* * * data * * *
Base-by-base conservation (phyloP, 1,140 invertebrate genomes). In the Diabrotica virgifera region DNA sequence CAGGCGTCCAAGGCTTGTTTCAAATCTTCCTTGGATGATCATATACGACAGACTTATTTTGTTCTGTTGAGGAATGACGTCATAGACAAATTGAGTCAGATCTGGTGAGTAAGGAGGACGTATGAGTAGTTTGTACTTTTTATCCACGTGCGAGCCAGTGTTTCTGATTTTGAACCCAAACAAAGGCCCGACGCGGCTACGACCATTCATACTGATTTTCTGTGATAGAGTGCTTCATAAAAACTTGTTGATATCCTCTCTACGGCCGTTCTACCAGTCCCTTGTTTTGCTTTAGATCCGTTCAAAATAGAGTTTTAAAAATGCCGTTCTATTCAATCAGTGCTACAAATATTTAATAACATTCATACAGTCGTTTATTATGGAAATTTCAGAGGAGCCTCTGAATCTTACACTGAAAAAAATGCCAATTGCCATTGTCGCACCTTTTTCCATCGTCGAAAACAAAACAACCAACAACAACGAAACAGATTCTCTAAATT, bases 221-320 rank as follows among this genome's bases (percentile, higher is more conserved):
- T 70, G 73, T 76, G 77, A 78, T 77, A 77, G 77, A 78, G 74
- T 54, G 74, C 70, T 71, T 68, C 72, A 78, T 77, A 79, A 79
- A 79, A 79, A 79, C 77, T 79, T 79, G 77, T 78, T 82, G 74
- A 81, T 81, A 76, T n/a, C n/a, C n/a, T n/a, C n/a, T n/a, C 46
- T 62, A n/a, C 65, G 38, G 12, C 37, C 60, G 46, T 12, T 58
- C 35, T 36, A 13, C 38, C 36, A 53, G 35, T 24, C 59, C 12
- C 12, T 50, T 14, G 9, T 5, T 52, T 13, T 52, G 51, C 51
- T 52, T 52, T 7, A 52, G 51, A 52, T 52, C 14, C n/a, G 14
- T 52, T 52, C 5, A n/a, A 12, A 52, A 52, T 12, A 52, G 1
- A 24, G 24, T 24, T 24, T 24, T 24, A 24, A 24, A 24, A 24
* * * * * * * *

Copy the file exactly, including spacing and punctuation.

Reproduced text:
Base-by-base conservation (phyloP, 1,140 invertebrate genomes). In the Diabrotica virgifera region DNA sequence CAGGCGTCCAAGGCTTGTTTCAAATCTTCCTTGGATGATCATATACGACAGACTTATTTTGTTCTGTTGAGGAATGACGTCATAGACAAATTGAGTCAGATCTGGTGAGTAAGGAGGACGTATGAGTAGTTTGTACTTTTTATCCACGTGCGAGCCAGTGTTTCTGATTTTGAACCCAAACAAAGGCCCGACGCGGCTACGACCATTCATACTGATTTTCTGTGATAGAGTGCTTCATAAAAACTTGTTGATATCCTCTCTACGGCCGTTCTACCAGTCCCTTGTTTTGCTTTAGATCCGTTCAAAATAGAGTTTTAAAAATGCCGTTCTATTCAATCAGTGCTACAAATATTTAATAACATTCATACAGTCGTTTATTATGGAAATTTCAGAGGAGCCTCTGAATCTTACACTGAAAAAAATGCCAATTGCCATTGTCGCACCTTTTTCCATCGTCGAAAACAAAACAACCAACAACAACGAAACAGATTCTCTAAATT, bases 221-320 rank as follows among this genome's bases (percentile, higher is more conserved):
- T 70, G 73, T 76, G 77, A 78, T 77, A 77, G 77, A 78, G 74
- T 54, G 74, C 70, T 71, T 68, C 72, A 78, T 77, A 79, A 79
- A 79, A 79, A 79, C 77, T 79, T 79, G 77, T 78, T 82, G 74
- A 81, T 81, A 76, T n/a, C n/a, C n/a, T n/a, C n/a, T n/a, C 46
- T 62, A n/a, C 65, G 38, G 12, C 37, C 60, G 46, T 12, T 58
- C 35, T 36, A 13, C 38, C 36, A 53, G 35, T 24, C 59, C 12
- C 12, T 50, T 14, G 9, T 5, T 52, T 13, T 52, G 51, C 51
- T 52, T 52, T 7, A 52, G 51, A 52, T 52, C 14, C n/a, G 14
- T 52, T 52, C 5, A n/a, A 12, A 52, A 52, T 12, A 52, G 1
- A 24, G 24, T 24, T 24, T 24, T 24, A 24, A 24, A 24, A 24